Some 600 delegates from 50 countries, including five prime ministers and Nobel laureate Aung San Suu Kyi are in Bangkok for the World Economic Forum on East Asia.
In the lobby of the five-star Shangri-La hotel in central Bangkok, television crews are milling around and reporters are talking frantically on their phones or typing away at their laptops. Everyone is trying to get hold of a president, a minister or perhaps even a Nobel Prize laureate…
The star guest at this year's World Economic Forum on East Asia is peace Nobel Aung San Suu Kyi, who has been allowed to leave Myanmar for the first time in 24 years.
After years of house arrest, the pro-democracy icon has now effectively taken on the role of ambassador for Myanmar's rosy future.
However, she is cautious. On Friday, she advised the investors in Bangkok to maintain a "healthy skepticism" regarding the reform process that is currently underway in her country. "I would not like you to be over-optimistic" she said. "We need a balanced approach."
"We don't want more investment to mean more possibilities for corruption. We do not want it to mean greater inequality."
Aung San Suu Kyi added that it was crucial foreign investment help promote job creation and professional training, as unemployment was very high in Myanmar, especially among young people.
Myanmar is not the only state in the region trying to boost its image at the World Economic Forum; Thailand too wants to promote itself as a business hub.
In the first interview she has given with a European broadcaster, Thai Prime Minister Yingluck Shinawatra told DW with a smile that her country offered several advantages to foreign investors. "Our economy is growing. We predict a rate of between 5.5 and 6.5 percent this year and our exports are going to increase by 15 percent. This is a good time to invest in Thailand."
The prime minister, whose first day in office coincided with the first day of the devastating floods that ravaged parts of the country last year, including the capital, said that Thailand had been "able to turn the crisis into an opportunity."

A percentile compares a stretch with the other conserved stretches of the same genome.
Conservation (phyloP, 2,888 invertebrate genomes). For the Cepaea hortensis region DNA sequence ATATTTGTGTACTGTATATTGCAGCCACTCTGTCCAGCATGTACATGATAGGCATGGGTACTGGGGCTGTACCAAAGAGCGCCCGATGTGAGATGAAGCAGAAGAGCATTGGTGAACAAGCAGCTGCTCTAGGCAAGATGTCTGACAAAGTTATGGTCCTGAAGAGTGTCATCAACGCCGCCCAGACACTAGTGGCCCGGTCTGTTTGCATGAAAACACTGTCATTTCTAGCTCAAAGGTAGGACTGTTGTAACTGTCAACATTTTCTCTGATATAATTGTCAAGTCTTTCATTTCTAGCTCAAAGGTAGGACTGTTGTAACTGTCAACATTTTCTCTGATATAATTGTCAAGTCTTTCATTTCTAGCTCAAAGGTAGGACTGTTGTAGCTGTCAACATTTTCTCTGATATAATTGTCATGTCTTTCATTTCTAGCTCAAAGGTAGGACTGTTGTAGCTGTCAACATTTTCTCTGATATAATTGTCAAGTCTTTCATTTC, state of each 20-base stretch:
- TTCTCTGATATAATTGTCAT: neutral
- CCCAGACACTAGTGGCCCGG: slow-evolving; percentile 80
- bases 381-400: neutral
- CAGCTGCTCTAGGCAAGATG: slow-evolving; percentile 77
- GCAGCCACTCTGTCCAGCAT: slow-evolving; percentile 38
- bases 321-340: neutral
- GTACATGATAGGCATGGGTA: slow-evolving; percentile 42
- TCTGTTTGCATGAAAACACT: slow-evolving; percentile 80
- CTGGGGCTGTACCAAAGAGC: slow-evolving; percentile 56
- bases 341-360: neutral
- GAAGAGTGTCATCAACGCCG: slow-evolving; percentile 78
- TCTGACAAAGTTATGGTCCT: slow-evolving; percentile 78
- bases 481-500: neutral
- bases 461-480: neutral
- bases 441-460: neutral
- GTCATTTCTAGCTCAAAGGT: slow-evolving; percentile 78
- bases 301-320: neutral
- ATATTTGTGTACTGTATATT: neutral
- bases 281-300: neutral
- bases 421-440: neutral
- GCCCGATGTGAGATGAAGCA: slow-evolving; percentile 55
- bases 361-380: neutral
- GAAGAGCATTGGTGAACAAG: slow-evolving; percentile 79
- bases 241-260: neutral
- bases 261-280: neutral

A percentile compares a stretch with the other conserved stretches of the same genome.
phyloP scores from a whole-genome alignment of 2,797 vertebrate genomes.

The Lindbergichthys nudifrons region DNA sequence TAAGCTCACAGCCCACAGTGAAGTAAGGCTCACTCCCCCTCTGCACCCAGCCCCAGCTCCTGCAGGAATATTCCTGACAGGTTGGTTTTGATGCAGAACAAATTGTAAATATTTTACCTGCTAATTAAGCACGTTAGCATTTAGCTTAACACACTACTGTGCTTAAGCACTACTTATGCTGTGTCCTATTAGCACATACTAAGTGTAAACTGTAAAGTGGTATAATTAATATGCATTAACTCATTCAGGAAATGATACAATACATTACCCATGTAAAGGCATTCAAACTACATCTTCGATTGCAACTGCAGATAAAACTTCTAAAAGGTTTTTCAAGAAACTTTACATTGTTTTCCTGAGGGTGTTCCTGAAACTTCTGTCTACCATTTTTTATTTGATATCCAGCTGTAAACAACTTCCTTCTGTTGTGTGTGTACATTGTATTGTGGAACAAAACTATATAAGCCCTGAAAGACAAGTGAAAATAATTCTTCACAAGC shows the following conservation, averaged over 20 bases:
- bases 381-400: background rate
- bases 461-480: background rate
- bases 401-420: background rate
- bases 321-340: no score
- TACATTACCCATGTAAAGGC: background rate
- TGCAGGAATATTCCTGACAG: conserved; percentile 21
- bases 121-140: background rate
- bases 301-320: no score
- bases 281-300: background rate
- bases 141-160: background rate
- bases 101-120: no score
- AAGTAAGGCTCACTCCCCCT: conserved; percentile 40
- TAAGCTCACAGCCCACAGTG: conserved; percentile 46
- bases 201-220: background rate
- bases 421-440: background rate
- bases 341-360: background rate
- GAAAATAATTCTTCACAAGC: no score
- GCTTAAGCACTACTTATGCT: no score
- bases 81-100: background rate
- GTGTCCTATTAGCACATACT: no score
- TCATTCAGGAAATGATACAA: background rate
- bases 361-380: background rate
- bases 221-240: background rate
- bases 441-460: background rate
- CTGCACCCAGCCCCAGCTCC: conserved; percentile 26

The government has launched a huge infrastructure program to overhaul roads and build dams and boost the economy.
Reaching beyond ASEAN
Shinawatra also said she had high hopes for the ASEAN single economic zone that she forecast would be created by 2015. This was perhaps an optimistic prediction considering so many trade barriers have to be lifted, and a business visa which would be valid for the entire region has to be put in place first.
The Lao Prime Minister Thongsing Thammavong said at the opening ceremony that the market could also eventually develop beyond ASEAN, the Association of Southeast Asian Nations. "What is important is that people and goods can move freely," he insisted.
Indonesian President Susilo Bambang Yudhoyono agreed and said the new architecture was not limited to the 10 member states of ASEAN, but also included China, Japan, India, South Korea, Russia and the United States.
Yudhoyono also pointed out that the future of ASEAN was not just about economic targets but also about achieving peace and stability across the region.
Meanwhile, Prince Al Khalifa, the prime minister of Bahrain, said ASEAN served as an inspiration to the world's other regional groupings.
Some 600 million people live in Southeast Asia - twice as many as in the US and the regional GDP totals three billion US dollars per year.
With a wealth of natural resources and a young ambitious population, the "region has all the preconditions to become a cornerstone of the world economy," said Shinawatra confidently.
Author: Manuela Kasper-Claridge / Anne Thomas (dpa, Reuters, AFP)
Editor: Manasi Gopalakrishnan